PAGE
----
It took just seven minutes for thieves to remove Pablo Picasso's a "Woman's Head" and an early Piet Mondrian from the museum's walls, according to the report in eKathimerini. Police said the robbery took place at around 5 a.m.
"Woman's Head" was painted in 1939 and presented by the painter to the Greek people in the late 1940's in honor of their resistance to the Nazis. The Mondrian is an early figurative work, quite different from the colored in grids for which he is famous.
The museum has yet to put a price on the paintings but given what Picasso's of similar quality have sold for recently, $8 million in is a reasonable estimate.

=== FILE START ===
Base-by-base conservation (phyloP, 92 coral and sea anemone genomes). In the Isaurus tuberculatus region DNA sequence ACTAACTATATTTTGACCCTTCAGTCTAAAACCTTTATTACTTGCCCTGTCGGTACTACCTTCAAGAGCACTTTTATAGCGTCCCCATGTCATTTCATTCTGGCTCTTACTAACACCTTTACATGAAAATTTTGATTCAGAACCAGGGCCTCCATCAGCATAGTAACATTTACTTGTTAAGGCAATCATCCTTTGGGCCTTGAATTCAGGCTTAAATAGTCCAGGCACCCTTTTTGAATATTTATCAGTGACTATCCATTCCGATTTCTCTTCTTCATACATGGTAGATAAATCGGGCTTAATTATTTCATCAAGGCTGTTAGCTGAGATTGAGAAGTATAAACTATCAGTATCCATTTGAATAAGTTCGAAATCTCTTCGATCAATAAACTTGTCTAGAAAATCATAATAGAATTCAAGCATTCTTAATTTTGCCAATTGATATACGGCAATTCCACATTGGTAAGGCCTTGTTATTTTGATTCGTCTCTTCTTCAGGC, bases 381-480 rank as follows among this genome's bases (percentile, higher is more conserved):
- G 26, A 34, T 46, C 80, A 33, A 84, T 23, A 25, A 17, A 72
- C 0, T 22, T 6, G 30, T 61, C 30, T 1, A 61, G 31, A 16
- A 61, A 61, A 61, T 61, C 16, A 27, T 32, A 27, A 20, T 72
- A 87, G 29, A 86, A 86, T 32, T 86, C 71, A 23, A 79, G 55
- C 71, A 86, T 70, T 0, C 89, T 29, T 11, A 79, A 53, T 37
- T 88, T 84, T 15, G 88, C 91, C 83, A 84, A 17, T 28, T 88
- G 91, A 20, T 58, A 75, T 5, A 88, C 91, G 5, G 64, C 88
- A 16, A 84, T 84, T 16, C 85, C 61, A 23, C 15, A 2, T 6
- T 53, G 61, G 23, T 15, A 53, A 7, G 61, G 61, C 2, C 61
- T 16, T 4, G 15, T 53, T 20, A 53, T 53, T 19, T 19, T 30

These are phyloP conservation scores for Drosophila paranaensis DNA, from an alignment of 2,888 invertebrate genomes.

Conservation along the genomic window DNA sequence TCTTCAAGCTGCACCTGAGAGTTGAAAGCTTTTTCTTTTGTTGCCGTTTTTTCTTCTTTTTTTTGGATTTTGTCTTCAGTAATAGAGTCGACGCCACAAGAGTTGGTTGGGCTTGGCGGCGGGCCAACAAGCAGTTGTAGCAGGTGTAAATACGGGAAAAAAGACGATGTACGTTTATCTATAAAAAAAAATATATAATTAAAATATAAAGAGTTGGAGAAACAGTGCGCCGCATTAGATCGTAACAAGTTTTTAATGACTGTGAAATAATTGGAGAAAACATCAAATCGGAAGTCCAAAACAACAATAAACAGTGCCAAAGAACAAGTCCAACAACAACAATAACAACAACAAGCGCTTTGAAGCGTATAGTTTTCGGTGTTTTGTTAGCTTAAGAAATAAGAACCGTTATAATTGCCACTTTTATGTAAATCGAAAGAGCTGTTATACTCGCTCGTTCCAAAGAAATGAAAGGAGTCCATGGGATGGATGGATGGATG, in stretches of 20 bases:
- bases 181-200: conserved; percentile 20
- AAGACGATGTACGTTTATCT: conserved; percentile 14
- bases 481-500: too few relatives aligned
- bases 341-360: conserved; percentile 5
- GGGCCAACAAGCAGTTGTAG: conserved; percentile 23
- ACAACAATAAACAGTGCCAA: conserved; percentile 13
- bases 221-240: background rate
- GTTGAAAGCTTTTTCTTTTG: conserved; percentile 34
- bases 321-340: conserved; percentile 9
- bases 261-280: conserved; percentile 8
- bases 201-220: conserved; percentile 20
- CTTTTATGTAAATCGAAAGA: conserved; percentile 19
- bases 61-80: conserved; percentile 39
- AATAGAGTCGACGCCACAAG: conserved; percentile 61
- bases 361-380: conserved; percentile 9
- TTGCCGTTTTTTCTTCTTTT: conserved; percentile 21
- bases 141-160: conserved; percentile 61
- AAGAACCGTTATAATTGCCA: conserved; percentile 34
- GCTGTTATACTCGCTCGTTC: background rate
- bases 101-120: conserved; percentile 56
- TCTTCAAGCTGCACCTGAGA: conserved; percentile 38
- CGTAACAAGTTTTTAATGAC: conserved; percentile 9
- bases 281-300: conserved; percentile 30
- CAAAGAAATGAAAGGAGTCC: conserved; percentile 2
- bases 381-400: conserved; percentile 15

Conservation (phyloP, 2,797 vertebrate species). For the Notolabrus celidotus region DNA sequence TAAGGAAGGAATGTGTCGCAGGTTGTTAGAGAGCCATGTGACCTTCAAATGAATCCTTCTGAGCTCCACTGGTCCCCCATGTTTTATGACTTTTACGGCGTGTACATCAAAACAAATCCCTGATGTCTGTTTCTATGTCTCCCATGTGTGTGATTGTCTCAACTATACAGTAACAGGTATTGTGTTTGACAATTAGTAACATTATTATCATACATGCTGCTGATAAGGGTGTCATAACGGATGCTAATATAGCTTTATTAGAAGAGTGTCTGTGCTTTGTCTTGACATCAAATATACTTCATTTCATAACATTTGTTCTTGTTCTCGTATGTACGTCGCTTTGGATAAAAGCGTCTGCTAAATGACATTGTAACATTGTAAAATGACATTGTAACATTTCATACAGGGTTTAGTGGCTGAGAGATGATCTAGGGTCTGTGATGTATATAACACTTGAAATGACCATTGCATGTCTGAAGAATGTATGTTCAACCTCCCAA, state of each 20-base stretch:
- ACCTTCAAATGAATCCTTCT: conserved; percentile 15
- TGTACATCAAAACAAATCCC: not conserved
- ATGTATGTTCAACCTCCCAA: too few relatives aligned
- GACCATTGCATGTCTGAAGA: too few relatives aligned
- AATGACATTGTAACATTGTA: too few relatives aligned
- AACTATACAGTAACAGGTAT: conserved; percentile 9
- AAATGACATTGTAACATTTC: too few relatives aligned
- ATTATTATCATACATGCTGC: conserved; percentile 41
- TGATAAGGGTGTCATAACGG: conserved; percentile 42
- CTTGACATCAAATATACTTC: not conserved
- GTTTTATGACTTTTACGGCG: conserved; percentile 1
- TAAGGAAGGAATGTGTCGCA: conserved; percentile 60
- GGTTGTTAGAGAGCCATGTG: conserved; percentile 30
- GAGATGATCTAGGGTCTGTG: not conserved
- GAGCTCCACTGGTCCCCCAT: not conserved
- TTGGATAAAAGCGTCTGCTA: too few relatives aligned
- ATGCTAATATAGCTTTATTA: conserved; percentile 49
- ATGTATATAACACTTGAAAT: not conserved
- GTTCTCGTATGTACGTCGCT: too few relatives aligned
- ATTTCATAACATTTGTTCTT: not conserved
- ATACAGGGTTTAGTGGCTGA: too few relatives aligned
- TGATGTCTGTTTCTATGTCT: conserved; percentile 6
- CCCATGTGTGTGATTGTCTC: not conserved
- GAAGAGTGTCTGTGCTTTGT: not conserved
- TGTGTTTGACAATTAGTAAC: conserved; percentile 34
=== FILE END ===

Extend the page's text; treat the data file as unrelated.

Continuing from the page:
The question is were these pictures stolen to order in a garden variety art heist? Or, given the perilous state of the Greek economy, are the thieves freelancing and hoping to offload them cheap just to put something in the kitty? The fact that they apparently cut another Mondrian from its frame and then left it behind makes me think it may well be the latter.